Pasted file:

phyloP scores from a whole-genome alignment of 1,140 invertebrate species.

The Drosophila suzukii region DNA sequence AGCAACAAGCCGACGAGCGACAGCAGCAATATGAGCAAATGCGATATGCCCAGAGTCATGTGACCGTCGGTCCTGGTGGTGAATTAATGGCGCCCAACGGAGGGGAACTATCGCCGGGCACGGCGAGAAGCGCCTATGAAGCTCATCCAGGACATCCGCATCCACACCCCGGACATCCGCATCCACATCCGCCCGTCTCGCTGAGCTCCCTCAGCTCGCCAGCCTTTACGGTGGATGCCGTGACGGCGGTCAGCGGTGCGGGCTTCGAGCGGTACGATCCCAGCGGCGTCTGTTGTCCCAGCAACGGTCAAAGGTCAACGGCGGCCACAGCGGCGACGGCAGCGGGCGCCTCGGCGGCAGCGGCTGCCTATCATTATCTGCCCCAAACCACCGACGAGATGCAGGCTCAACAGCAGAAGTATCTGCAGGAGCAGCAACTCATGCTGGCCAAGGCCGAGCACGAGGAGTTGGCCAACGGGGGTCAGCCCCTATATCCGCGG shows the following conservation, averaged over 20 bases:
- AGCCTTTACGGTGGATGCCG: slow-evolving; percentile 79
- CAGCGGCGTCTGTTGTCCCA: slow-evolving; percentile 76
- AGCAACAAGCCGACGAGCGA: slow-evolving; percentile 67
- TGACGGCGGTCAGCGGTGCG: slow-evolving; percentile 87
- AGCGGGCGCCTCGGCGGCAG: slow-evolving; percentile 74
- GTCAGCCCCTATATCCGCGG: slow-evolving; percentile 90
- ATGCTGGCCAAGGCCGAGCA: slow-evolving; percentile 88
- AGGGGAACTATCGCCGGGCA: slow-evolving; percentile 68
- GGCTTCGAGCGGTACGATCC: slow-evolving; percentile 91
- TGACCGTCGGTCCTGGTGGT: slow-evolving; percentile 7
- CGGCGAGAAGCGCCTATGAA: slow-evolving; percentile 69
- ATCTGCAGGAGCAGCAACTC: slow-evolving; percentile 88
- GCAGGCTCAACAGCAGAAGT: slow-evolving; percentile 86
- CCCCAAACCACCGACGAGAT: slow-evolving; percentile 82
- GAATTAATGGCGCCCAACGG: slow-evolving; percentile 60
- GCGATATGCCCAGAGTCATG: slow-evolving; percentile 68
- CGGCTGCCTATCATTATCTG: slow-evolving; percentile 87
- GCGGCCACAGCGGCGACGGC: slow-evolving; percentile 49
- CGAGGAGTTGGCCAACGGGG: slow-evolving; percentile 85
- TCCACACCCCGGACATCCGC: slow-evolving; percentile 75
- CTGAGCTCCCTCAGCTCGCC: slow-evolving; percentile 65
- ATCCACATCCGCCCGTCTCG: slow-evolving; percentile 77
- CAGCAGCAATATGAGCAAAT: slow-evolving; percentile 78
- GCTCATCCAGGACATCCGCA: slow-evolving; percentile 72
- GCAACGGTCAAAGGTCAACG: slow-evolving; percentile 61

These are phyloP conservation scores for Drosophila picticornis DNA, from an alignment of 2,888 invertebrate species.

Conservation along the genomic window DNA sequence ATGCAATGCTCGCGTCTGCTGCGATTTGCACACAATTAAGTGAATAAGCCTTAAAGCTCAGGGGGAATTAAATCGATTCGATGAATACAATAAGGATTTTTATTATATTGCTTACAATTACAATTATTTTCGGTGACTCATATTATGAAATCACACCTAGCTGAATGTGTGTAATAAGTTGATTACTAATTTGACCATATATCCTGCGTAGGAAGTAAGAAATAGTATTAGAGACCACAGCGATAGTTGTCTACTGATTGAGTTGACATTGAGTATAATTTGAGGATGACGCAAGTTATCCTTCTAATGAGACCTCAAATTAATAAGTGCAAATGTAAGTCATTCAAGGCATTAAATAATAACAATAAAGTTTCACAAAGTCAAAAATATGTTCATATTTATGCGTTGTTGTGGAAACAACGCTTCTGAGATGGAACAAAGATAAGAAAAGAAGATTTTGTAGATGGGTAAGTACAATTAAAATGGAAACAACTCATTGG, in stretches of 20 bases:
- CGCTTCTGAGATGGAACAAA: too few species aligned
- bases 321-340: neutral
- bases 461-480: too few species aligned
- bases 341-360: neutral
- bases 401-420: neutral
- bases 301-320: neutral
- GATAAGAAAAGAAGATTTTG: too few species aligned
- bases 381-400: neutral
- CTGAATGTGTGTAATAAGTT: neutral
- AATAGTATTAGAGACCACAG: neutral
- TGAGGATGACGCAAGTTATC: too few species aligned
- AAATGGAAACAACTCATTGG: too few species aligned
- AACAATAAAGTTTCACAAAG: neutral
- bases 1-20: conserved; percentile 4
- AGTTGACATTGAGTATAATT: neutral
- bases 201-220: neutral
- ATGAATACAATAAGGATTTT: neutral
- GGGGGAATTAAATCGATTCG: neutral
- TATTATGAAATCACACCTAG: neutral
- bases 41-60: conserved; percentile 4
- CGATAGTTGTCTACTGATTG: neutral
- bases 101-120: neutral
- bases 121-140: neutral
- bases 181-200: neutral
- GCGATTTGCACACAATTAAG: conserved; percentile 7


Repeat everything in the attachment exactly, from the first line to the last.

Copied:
phyloP scores from a whole-genome alignment of 1,140 invertebrate species.

The Drosophila suzukii region DNA sequence AGCAACAAGCCGACGAGCGACAGCAGCAATATGAGCAAATGCGATATGCCCAGAGTCATGTGACCGTCGGTCCTGGTGGTGAATTAATGGCGCCCAACGGAGGGGAACTATCGCCGGGCACGGCGAGAAGCGCCTATGAAGCTCATCCAGGACATCCGCATCCACACCCCGGACATCCGCATCCACATCCGCCCGTCTCGCTGAGCTCCCTCAGCTCGCCAGCCTTTACGGTGGATGCCGTGACGGCGGTCAGCGGTGCGGGCTTCGAGCGGTACGATCCCAGCGGCGTCTGTTGTCCCAGCAACGGTCAAAGGTCAACGGCGGCCACAGCGGCGACGGCAGCGGGCGCCTCGGCGGCAGCGGCTGCCTATCATTATCTGCCCCAAACCACCGACGAGATGCAGGCTCAACAGCAGAAGTATCTGCAGGAGCAGCAACTCATGCTGGCCAAGGCCGAGCACGAGGAGTTGGCCAACGGGGGTCAGCCCCTATATCCGCGG shows the following conservation, averaged over 20 bases:
- AGCCTTTACGGTGGATGCCG: slow-evolving; percentile 79
- CAGCGGCGTCTGTTGTCCCA: slow-evolving; percentile 76
- AGCAACAAGCCGACGAGCGA: slow-evolving; percentile 67
- TGACGGCGGTCAGCGGTGCG: slow-evolving; percentile 87
- AGCGGGCGCCTCGGCGGCAG: slow-evolving; percentile 74
- GTCAGCCCCTATATCCGCGG: slow-evolving; percentile 90
- ATGCTGGCCAAGGCCGAGCA: slow-evolving; percentile 88
- AGGGGAACTATCGCCGGGCA: slow-evolving; percentile 68
- GGCTTCGAGCGGTACGATCC: slow-evolving; percentile 91
- TGACCGTCGGTCCTGGTGGT: slow-evolving; percentile 7
- CGGCGAGAAGCGCCTATGAA: slow-evolving; percentile 69
- ATCTGCAGGAGCAGCAACTC: slow-evolving; percentile 88
- GCAGGCTCAACAGCAGAAGT: slow-evolving; percentile 86
- CCCCAAACCACCGACGAGAT: slow-evolving; percentile 82
- GAATTAATGGCGCCCAACGG: slow-evolving; percentile 60
- GCGATATGCCCAGAGTCATG: slow-evolving; percentile 68
- CGGCTGCCTATCATTATCTG: slow-evolving; percentile 87
- GCGGCCACAGCGGCGACGGC: slow-evolving; percentile 49
- CGAGGAGTTGGCCAACGGGG: slow-evolving; percentile 85
- TCCACACCCCGGACATCCGC: slow-evolving; percentile 75
- CTGAGCTCCCTCAGCTCGCC: slow-evolving; percentile 65
- ATCCACATCCGCCCGTCTCG: slow-evolving; percentile 77
- CAGCAGCAATATGAGCAAAT: slow-evolving; percentile 78
- GCTCATCCAGGACATCCGCA: slow-evolving; percentile 72
- GCAACGGTCAAAGGTCAACG: slow-evolving; percentile 61

These are phyloP conservation scores for Drosophila picticornis DNA, from an alignment of 2,888 invertebrate species.

Conservation along the genomic window DNA sequence ATGCAATGCTCGCGTCTGCTGCGATTTGCACACAATTAAGTGAATAAGCCTTAAAGCTCAGGGGGAATTAAATCGATTCGATGAATACAATAAGGATTTTTATTATATTGCTTACAATTACAATTATTTTCGGTGACTCATATTATGAAATCACACCTAGCTGAATGTGTGTAATAAGTTGATTACTAATTTGACCATATATCCTGCGTAGGAAGTAAGAAATAGTATTAGAGACCACAGCGATAGTTGTCTACTGATTGAGTTGACATTGAGTATAATTTGAGGATGACGCAAGTTATCCTTCTAATGAGACCTCAAATTAATAAGTGCAAATGTAAGTCATTCAAGGCATTAAATAATAACAATAAAGTTTCACAAAGTCAAAAATATGTTCATATTTATGCGTTGTTGTGGAAACAACGCTTCTGAGATGGAACAAAGATAAGAAAAGAAGATTTTGTAGATGGGTAAGTACAATTAAAATGGAAACAACTCATTGG, in stretches of 20 bases:
- CGCTTCTGAGATGGAACAAA: too few species aligned
- bases 321-340: neutral
- bases 461-480: too few species aligned
- bases 341-360: neutral
- bases 401-420: neutral
- bases 301-320: neutral
- GATAAGAAAAGAAGATTTTG: too few species aligned
- bases 381-400: neutral
- CTGAATGTGTGTAATAAGTT: neutral
- AATAGTATTAGAGACCACAG: neutral
- TGAGGATGACGCAAGTTATC: too few species aligned
- AAATGGAAACAACTCATTGG: too few species aligned
- AACAATAAAGTTTCACAAAG: neutral
- bases 1-20: conserved; percentile 4
- AGTTGACATTGAGTATAATT: neutral
- bases 201-220: neutral
- ATGAATACAATAAGGATTTT: neutral
- GGGGGAATTAAATCGATTCG: neutral
- TATTATGAAATCACACCTAG: neutral
- bases 41-60: conserved; percentile 4
- CGATAGTTGTCTACTGATTG: neutral
- bases 101-120: neutral
- bases 121-140: neutral
- bases 181-200: neutral
- GCGATTTGCACACAATTAAG: conserved; percentile 7